BANGOR, Maine — Eastern Maine Medical Center announced Wednesday the layoff of nearly 50 full- and part-time employees, including approximately 23 nurses and about 25 nonclinical staff.
The workers were notified Wednesday that their positions will be eliminated with most layoffs taking effect March 19, according to hospital spokeswoman Jill McDonald. The reductions are driven by a combination of the economic downturn, changes in public and private insurance reimbursements and improvements in outpa-tient care, she said.
McDonald called the layoffs “a horrible process for any corporation” and said the medical center was the scene on Wednesday of “a lot of tears, a lot of hugging and a lot of support” among co-workers.
The layoffs come after the medical center’s decision in January to offer early retirement to a number of employees with an aim of reducing the work force by 100 positions. McDonald said about 300 senior staff, many approaching retirement age, were offered incentives to accept early retirement benefits. As of Wednesday, about 50 had accepted the offer, she said.
“We figure we’ve gotten to about half [of the 100-position reduction target],” she said. “This is the rest today.”
EMMC employs about 3,700 workers in its inpatient and outpatient service areas, including about 1,000 nurses.
McDonald said that in contrast to the longtime employees offered early retirement in January, Wednesday’s layoffs affected primarily workers who were recently hired. Those affected will be given preferential consideration for existing positions within the organization, McDonald said. Those who are not placed within EMMC will be offered a severance package and assistance in finding outside jobs, she said.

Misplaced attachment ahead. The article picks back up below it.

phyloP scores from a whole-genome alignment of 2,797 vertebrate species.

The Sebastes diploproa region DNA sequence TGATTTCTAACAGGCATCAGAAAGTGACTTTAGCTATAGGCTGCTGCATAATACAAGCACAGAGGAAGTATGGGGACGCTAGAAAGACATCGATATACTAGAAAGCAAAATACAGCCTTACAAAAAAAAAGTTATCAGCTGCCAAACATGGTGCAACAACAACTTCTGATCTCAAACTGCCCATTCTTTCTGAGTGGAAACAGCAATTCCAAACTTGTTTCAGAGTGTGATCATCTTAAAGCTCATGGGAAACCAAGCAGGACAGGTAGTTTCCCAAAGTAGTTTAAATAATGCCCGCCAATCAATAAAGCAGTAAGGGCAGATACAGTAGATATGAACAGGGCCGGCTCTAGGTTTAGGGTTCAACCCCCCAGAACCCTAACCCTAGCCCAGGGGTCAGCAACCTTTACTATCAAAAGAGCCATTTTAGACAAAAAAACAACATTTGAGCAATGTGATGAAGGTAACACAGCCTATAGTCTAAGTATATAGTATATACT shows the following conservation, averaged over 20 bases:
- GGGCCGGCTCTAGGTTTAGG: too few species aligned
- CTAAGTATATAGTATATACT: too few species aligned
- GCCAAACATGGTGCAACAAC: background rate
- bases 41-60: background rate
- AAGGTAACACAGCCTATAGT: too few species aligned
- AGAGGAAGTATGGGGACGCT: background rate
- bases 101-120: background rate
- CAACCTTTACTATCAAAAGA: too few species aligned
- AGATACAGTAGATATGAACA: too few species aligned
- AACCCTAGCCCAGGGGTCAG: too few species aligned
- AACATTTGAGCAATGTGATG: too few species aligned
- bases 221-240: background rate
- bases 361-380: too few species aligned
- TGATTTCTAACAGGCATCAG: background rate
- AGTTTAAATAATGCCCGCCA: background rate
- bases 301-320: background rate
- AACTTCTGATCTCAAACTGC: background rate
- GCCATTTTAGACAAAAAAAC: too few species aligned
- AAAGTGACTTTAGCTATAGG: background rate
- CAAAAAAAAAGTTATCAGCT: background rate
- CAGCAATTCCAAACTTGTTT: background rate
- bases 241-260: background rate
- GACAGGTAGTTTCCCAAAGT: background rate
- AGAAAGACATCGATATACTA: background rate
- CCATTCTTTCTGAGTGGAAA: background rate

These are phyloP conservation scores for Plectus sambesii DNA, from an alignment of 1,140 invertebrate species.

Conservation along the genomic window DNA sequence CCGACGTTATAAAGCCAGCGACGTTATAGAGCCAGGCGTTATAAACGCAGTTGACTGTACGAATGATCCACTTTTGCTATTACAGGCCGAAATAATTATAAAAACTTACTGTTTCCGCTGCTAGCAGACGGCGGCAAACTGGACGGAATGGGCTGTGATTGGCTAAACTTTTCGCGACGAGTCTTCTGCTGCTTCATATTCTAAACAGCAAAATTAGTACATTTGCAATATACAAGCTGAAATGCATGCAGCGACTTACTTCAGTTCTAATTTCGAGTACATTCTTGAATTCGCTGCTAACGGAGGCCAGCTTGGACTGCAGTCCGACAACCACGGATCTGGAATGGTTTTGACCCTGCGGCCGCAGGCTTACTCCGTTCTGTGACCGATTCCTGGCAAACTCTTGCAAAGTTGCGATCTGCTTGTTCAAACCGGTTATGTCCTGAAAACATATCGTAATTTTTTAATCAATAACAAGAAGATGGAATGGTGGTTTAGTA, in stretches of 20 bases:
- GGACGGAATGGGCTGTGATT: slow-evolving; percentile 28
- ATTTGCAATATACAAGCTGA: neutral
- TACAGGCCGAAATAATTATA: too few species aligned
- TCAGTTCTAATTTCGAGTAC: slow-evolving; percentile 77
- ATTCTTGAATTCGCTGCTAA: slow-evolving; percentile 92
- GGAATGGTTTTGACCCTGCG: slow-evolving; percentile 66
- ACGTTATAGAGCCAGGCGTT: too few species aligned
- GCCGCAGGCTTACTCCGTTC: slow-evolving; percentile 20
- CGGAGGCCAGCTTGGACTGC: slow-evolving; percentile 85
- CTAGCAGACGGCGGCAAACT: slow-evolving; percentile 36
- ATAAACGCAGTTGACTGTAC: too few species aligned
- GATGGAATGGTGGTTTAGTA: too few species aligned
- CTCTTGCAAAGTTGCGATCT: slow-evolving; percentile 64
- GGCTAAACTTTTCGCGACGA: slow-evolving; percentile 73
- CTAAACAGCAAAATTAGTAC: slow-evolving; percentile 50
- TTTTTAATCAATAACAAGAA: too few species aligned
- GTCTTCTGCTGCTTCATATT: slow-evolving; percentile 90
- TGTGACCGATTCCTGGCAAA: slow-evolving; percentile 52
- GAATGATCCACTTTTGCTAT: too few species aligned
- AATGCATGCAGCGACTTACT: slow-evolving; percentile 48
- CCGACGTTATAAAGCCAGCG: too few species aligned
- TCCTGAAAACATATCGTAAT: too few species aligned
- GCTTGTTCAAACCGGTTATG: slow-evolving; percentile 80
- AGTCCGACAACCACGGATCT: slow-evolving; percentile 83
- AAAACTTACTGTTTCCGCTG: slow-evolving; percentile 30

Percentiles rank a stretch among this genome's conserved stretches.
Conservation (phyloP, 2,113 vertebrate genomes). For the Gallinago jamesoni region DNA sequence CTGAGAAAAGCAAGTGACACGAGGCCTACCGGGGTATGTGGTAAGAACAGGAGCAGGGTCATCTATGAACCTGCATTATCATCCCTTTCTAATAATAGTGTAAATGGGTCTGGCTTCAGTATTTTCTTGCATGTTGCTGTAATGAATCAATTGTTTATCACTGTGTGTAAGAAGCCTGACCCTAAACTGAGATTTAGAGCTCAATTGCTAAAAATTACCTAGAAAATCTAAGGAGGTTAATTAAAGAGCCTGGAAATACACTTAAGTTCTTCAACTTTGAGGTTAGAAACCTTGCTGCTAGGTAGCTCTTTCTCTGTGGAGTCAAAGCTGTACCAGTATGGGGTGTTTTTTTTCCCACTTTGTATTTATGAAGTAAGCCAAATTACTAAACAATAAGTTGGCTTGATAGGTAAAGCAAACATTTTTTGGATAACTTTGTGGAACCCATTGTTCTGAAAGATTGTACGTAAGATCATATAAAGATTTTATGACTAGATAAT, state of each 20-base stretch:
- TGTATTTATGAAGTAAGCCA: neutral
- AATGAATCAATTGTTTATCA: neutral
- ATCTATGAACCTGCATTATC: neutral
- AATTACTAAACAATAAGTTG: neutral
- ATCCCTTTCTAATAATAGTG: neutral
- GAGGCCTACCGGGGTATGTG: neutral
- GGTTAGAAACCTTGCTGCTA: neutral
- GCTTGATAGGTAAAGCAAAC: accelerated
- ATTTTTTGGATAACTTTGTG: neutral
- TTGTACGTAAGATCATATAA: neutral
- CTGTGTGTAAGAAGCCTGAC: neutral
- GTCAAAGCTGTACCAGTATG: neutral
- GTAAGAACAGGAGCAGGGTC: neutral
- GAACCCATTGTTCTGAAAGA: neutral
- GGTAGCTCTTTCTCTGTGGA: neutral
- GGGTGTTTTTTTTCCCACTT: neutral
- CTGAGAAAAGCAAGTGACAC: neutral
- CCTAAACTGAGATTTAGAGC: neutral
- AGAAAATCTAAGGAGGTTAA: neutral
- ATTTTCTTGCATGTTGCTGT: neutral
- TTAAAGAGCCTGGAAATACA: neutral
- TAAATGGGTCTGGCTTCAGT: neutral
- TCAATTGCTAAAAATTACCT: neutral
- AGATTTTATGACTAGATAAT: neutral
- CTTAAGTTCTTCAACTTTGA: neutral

The number of inpatients at EMMC has been shrinking in recent months, McDonald said, with many medical units down-staffing on a regular basis because they have fewer patients needing care. The decreased bed count reflects improvements in outpatient care as well as people delaying elective procedures because of the loss of a job or changes in their insurance coverage, she said. In addition, she said, EMMC and other hospitals in Maine are affected by “dwindling reimbursements” from government programs such as Medicare and Medicaid as well as from private insurers.
These factors are likely to reflect long-term trends in health care, she said, with more services being delivered in outpatient settings.
Meanwhile, McDonald said, EMMC continues to plan to expand its State Street campus but will make adjustments to reflect changes in the health care market.
“We know we need it. We are still committed to the elements of the [expansion] plan,” she said. “We need to make sure it is financially feasible.”